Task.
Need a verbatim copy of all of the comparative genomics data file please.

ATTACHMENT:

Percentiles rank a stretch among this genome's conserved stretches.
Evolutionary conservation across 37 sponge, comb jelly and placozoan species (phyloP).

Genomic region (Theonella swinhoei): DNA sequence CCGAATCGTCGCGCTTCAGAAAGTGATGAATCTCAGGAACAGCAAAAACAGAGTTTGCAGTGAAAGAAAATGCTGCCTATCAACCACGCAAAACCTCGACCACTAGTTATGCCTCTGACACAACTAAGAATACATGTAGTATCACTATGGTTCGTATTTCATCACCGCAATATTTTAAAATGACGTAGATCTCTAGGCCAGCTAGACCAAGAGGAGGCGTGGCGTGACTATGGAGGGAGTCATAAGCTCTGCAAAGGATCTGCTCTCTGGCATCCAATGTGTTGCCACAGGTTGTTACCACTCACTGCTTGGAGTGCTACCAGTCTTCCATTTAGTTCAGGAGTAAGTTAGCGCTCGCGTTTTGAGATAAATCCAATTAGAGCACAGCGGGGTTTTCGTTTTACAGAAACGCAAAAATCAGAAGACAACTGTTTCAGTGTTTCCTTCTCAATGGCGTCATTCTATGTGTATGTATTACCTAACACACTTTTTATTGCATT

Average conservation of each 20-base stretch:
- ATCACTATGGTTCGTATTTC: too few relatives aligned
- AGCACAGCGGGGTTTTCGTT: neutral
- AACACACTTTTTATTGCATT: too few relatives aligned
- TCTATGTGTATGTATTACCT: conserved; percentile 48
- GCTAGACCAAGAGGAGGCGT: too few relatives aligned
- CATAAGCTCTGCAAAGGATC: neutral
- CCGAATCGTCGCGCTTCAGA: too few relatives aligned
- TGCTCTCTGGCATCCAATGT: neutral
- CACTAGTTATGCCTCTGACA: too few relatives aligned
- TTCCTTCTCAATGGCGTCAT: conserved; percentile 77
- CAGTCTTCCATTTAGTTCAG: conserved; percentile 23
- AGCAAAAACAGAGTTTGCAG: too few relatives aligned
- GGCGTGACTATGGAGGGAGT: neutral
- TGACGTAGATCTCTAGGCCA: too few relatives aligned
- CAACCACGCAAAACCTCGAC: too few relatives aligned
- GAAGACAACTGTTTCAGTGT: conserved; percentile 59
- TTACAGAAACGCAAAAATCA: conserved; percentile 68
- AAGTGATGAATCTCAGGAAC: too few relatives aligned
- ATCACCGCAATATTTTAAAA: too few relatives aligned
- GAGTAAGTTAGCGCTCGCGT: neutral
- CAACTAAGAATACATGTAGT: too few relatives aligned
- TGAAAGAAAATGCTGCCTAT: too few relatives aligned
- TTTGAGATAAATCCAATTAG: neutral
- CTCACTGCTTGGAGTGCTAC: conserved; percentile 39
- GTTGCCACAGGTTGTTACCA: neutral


Percentiles rank a stretch among this genome's conserved stretches.
Evolutionary conservation across 37 sponge, comb jelly and placozoan species (phyloP).

Genomic region (Theonella swinhoei): DNA sequence CCGAATCGTCGCGCTTCAGAAAGTGATGAATCTCAGGAACAGCAAAAACAGAGTTTGCAGTGAAAGAAAATGCTGCCTATCAACCACGCAAAACCTCGACCACTAGTTATGCCTCTGACACAACTAAGAATACATGTAGTATCACTATGGTTCGTATTTCATCACCGCAATATTTTAAAATGACGTAGATCTCTAGGCCAGCTAGACCAAGAGGAGGCGTGGCGTGACTATGGAGGGAGTCATAAGCTCTGCAAAGGATCTGCTCTCTGGCATCCAATGTGTTGCCACAGGTTGTTACCACTCACTGCTTGGAGTGCTACCAGTCTTCCATTTAGTTCAGGAGTAAGTTAGCGCTCGCGTTTTGAGATAAATCCAATTAGAGCACAGCGGGGTTTTCGTTTTACAGAAACGCAAAAATCAGAAGACAACTGTTTCAGTGTTTCCTTCTCAATGGCGTCATTCTATGTGTATGTATTACCTAACACACTTTTTATTGCATT

Average conservation of each 20-base stretch:
- ATCACTATGGTTCGTATTTC: too few relatives aligned
- AGCACAGCGGGGTTTTCGTT: neutral
- AACACACTTTTTATTGCATT: too few relatives aligned
- TCTATGTGTATGTATTACCT: conserved; percentile 48
- GCTAGACCAAGAGGAGGCGT: too few relatives aligned
- CATAAGCTCTGCAAAGGATC: neutral
- CCGAATCGTCGCGCTTCAGA: too few relatives aligned
- TGCTCTCTGGCATCCAATGT: neutral
- CACTAGTTATGCCTCTGACA: too few relatives aligned
- TTCCTTCTCAATGGCGTCAT: conserved; percentile 77
- CAGTCTTCCATTTAGTTCAG: conserved; percentile 23
- AGCAAAAACAGAGTTTGCAG: too few relatives aligned
- GGCGTGACTATGGAGGGAGT: neutral
- TGACGTAGATCTCTAGGCCA: too few relatives aligned
- CAACCACGCAAAACCTCGAC: too few relatives aligned
- GAAGACAACTGTTTCAGTGT: conserved; percentile 59
- TTACAGAAACGCAAAAATCA: conserved; percentile 68
- AAGTGATGAATCTCAGGAAC: too few relatives aligned
- ATCACCGCAATATTTTAAAA: too few relatives aligned
- GAGTAAGTTAGCGCTCGCGT: neutral
- CAACTAAGAATACATGTAGT: too few relatives aligned
- TGAAAGAAAATGCTGCCTAT: too few relatives aligned
- TTTGAGATAAATCCAATTAG: neutral
- CTCACTGCTTGGAGTGCTAC: conserved; percentile 39
- GTTGCCACAGGTTGTTACCA: neutral